Bush Reversal on Religion Assures Some, Enrages Others
Feuerherd, Joe, National Catholic Reporter
In selling Supreme Court nominee Harriet Miers to the public, and to the 100 senators who will decide whether she joins the high court, the administration of the nation's first MBA president is offering a case study in confused marketing, and religion is at the core of the botched effort.
It's not simply a case of mixed messages, but a 180-degree flip-flop from the not-so-distant days when the administration and its supporters argued that any consideration of a judicial nominee's religious affiliation was out of bounds. Today, facing growing opposition to the Miers nomination from its conservative base, White House operatives fill in the blanks of Miers' resume with a none-too-subtle sectarian appeal: She's one of us. Republican National Committee "Catholic Outreach" chair Leonard Leo, for example, told participants on an Oct. 6 White House conference call to grass-roots activists that Miers is a devout Christian, while Jay Sekulow, chief counsel of the conservative American Center for Law and Justice, noted that she would be the first evangelical on the court since the 1930s.
Prior to the formal announcement of Miers' nomination, Focus on the Family chairman James Dobson, an influential figure on the religious right, received private assurances from top White House aides that Miers attended a conservative evangelical church whose membership was overwhelmingly pro-life. Dobson endorsed the Miers nomination.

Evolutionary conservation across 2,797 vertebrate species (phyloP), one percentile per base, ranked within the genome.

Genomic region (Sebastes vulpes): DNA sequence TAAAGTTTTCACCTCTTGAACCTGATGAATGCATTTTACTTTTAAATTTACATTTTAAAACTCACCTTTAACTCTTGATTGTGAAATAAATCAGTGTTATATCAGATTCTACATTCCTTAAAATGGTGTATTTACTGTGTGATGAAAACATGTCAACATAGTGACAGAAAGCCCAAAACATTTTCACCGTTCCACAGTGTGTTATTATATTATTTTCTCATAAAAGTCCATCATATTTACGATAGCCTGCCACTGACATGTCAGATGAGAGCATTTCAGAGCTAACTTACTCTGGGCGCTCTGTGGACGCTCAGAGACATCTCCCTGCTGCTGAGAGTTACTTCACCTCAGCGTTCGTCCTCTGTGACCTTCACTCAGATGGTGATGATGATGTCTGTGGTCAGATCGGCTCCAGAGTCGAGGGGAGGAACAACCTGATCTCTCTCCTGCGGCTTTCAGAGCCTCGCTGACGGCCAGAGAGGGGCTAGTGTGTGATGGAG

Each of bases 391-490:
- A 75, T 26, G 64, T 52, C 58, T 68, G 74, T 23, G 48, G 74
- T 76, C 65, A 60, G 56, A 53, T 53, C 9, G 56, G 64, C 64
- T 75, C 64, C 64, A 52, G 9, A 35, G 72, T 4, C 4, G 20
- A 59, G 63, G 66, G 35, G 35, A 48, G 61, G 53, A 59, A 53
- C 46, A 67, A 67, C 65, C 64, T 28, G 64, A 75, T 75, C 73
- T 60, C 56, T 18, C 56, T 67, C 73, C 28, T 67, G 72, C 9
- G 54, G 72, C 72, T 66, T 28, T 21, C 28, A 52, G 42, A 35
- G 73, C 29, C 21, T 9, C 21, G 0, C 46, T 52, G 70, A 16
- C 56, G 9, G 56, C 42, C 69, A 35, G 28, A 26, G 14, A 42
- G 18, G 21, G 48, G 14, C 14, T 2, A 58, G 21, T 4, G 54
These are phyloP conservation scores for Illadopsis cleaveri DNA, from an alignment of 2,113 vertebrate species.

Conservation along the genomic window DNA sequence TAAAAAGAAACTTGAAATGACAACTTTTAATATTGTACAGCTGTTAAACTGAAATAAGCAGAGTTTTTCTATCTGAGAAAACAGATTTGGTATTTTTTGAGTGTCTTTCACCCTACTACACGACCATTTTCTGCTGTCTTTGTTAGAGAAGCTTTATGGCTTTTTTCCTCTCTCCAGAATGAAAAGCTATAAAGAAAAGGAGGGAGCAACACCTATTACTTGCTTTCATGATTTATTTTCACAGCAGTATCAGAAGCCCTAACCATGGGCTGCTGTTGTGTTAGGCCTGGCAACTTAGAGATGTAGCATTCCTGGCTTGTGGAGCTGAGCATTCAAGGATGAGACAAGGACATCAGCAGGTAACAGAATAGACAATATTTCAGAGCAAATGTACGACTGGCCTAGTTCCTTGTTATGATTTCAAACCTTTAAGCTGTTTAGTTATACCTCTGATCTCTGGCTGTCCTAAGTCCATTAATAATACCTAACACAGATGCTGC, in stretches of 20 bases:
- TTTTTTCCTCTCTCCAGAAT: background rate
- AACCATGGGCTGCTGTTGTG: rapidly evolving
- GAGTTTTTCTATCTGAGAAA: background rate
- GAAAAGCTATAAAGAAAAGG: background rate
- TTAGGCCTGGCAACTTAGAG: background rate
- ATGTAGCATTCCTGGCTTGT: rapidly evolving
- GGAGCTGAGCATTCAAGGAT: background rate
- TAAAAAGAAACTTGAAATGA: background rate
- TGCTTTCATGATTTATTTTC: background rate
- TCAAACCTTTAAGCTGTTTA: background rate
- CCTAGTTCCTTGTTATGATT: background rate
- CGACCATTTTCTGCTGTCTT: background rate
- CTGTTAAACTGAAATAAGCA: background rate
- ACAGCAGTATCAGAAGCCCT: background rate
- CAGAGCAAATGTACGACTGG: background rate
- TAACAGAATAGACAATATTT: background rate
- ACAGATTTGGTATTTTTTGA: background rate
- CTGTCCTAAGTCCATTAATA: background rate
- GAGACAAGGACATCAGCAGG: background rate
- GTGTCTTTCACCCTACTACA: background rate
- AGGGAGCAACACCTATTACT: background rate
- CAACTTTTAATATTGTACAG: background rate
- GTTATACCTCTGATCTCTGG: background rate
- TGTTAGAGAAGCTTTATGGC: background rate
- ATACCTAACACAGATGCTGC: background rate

Then, on Oct. 12, President Bush abandoned any pretense that religion was out-of-bounds. "People ask me why I picked Harriet Miers," Bush told reporters. "They want to know Harriet Miers' background, they want to know as much as they possibility can before they form opinions. And part of Harriet Miers' life is her religion."
The use of religion is a tactic that enrages some conservatives who believed the pre-Miers party line that religion should not matter in judicial appointments. "We're really surprised and disappointed that they led with this bizarre approach to kick-off a nomination," says Joseph Cella, president of Fidelis, a conservative organization committed to removing discussion of a nominee's personal faith from the judicial approval process. The president's endorsement, Cella told NCR, has "derailed an elevated conversation" about the judiciary and the role of religion "that should have and could have happened."
"It is both troubling and hypocritical for the supporters of Harriet Miers to promote her strong evangelical faith to garner support among religious conservatives," said the Rev. Patrick Mahoney, director of the Christian Defense Coalition. "You cannot have it both ways. Groups and leaders cannot say religion is off-limits during the confirmation hearings for new Supreme Court Chief Justice John Roberts' confirmation and then promote religion during the Miers confirmation for the sole purpose of political gain."
It wasn't supposed to be this way.
Early in the Bush administration, a carefully calibrated strategy related to judicial appointments was implemented. The president would nominate judges who would not "legislate from the bench" and would respect "the rule of law." Any discussion of a nominee's "deeply held beliefs"--seen by conservatives as code designed to ferret out a nominee's view of Roe v. Wade--was deemed an unconstitutional religious test and, in some cases, an example of anti-Catholic bigotry.
In the Senate, conservatives Jeff Sessions, R-Ala., and Orrin Hatch, R-Utah, took up the case. Democrats opposed to the nomination of antiabortion Catholic William Pryor to the federal bench were signaling that nominees with conservative religious beliefs were unacceptable candidates for the court, Sessions and Hatch charged at the 2003 hearings. …